Objectives: To understand the impact of mild-moderate and severe acute kidney injury in patients with acute respiratory distress syndrome.
Design: Secondary analysis of the "Large Observational Study to Understand the Global Impact of Severe Acute Respiratory Failure", an international prospective cohort study of patients with severe respiratory failure.
Setting: Four-hundred fifty-nine ICUs from 50 countries across five continents.
Subjects: Patients with a glomerular filtration rate greater than 60 mL/min/1.73 m prior to admission who fulfilled criteria of acute respiratory distress syndrome on day 1 and day 2 of acute hypoxemic respiratory failure.
Interventions: Patients were categorized based on worst serum creatinine or urine output into: 1) no acute kidney injury (serum creatinine < 132 µmol/L or urine output ≥ 0.5 mL/kg/hr), 2) mild-moderate acute kidney injury (serum creatinine 132-354 µmol/L or minimum urine output between 0.3 and 0.5mL/kg/hr), or 3) severe acute kidney injury (serum creatinine > 354 µmol/L or renal replacement therapy or minimum urine output < 0.3 mL/kg/hr).
Measurements and main results: The primary outcome was hospital mortality, whereas secondary outcomes included prevalence of acute kidney injury and characterization of acute respiratory distress syndrome risk factors and illness severity patterns, in patients with acute kidney injury versus no acute kidney injury. One-thousand nine-hundred seventy-four patients met inclusion criteria: 1,209 (61%) with no acute kidney injury, 468 (24%) with mild-moderate acute kidney injury, and 297 (15%) with severe acute kidney injury. The impact of acute kidney injury on the ventilatory management of patients with acute respiratory distress syndrome was relatively limited, with no differences in arterial CO2 tension or in tidal or minute ventilation between the groups. Hospital mortality increased from 31% in acute respiratory distress syndrome patients with no acute kidney injury to 50% in mild-moderate acute kidney injury (p ≤ 0.001 vs no acute kidney injury) and 58% in severe acute kidney injury (p ≤ 0.001 vs no acute kidney injury and mild-moderate acute kidney injury). In multivariate analyses, both mild-moderate (odds ratio, 1.61; 95% CI, 1.24-2.09; p < 0.001) and severe (odds ratio, 2.13; 95% CI, 1.55-2.94; p < 0.001) acute kidney injury were independently associated with mortality.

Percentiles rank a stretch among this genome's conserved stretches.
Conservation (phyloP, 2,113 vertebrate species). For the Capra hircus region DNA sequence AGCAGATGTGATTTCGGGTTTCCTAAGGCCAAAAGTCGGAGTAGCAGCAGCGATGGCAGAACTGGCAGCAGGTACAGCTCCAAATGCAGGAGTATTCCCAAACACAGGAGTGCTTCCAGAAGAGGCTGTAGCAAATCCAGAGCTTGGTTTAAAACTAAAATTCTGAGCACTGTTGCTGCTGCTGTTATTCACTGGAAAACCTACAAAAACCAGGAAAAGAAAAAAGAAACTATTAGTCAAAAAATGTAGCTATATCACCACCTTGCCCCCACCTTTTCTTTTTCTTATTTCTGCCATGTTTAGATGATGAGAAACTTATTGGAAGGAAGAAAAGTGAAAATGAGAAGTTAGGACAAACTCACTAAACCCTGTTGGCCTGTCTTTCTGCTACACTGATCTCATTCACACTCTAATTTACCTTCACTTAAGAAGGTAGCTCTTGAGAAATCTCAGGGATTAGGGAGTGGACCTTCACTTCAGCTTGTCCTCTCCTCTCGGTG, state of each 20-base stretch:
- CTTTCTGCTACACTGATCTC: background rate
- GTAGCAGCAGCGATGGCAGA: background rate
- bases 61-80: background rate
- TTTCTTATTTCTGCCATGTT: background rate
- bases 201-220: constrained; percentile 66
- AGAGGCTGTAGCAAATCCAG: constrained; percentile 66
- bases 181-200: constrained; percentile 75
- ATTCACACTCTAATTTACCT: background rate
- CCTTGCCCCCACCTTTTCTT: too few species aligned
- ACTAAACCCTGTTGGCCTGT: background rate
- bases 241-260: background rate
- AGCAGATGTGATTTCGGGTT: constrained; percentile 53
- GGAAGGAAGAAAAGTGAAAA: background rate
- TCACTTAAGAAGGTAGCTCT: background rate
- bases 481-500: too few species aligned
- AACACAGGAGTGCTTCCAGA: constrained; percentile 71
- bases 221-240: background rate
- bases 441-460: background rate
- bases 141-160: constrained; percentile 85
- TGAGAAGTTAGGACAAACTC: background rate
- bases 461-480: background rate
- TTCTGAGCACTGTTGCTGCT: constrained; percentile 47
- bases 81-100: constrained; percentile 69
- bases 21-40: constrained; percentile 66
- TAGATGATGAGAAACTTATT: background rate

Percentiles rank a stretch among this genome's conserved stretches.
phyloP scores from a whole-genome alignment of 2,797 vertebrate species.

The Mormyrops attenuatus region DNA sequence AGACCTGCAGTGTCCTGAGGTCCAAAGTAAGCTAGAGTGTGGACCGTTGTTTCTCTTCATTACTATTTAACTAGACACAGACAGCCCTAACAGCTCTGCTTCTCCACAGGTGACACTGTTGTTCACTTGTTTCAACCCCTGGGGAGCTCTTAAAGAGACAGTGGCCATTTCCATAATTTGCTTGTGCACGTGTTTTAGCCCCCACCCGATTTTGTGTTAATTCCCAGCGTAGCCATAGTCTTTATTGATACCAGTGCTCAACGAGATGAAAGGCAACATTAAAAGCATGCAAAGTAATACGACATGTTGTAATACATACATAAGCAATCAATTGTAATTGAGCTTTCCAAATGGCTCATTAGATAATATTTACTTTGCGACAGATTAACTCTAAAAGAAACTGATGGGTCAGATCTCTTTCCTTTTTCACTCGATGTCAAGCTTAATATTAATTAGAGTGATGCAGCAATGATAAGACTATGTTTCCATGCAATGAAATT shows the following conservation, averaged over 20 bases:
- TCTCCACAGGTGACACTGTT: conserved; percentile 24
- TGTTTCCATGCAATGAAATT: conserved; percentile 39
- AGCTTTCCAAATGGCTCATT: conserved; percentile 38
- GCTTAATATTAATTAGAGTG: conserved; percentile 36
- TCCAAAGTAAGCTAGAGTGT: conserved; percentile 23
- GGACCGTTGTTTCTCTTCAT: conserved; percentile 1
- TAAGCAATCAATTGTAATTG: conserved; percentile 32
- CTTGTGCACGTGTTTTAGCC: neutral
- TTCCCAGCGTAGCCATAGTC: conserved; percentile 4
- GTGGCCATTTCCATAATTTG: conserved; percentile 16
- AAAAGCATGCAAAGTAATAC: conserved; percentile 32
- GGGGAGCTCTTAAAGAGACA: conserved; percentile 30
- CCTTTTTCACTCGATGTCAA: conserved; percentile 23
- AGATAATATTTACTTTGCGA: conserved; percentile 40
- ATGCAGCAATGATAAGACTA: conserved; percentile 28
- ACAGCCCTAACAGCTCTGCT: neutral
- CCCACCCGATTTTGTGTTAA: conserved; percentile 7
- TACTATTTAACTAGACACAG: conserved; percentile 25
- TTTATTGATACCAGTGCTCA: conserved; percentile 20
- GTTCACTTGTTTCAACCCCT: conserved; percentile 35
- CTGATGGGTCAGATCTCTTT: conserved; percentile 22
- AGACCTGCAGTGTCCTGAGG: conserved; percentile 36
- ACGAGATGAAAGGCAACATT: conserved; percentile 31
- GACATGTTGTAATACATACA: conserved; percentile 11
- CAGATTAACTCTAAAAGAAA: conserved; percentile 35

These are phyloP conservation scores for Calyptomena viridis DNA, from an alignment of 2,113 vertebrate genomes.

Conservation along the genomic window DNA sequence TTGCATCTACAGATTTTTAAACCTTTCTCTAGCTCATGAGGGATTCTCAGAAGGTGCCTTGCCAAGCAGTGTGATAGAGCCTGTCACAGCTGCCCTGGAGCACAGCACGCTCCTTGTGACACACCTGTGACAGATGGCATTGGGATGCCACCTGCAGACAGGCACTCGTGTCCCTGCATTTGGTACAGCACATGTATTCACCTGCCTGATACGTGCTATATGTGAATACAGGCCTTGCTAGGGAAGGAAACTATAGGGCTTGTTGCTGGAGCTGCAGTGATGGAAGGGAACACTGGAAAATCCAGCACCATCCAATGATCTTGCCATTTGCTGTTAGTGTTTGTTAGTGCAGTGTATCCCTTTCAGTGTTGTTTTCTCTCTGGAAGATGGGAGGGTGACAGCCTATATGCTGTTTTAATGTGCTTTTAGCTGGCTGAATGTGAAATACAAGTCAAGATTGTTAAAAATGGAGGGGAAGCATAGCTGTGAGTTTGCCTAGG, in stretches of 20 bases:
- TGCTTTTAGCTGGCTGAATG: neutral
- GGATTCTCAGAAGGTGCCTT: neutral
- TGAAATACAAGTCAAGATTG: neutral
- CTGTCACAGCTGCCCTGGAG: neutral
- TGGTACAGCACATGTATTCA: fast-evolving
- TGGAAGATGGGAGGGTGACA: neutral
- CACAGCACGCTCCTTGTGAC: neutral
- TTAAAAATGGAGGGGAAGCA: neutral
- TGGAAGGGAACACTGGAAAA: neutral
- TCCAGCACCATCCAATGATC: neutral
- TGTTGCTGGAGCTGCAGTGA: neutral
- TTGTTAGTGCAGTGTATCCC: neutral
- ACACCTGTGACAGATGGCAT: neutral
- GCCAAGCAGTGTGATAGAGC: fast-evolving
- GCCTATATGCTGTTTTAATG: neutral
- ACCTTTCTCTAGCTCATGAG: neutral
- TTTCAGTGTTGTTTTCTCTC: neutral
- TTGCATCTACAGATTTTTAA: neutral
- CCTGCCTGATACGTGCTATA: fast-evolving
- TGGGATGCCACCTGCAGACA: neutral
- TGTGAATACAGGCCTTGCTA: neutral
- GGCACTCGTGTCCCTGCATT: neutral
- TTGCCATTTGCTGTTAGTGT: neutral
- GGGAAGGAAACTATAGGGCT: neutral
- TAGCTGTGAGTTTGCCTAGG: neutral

Conclusions: The development of acute kidney injury, even when mild-moderate in severity, is associated with a substantial increase in mortality in patients with acute respiratory distress syndrome.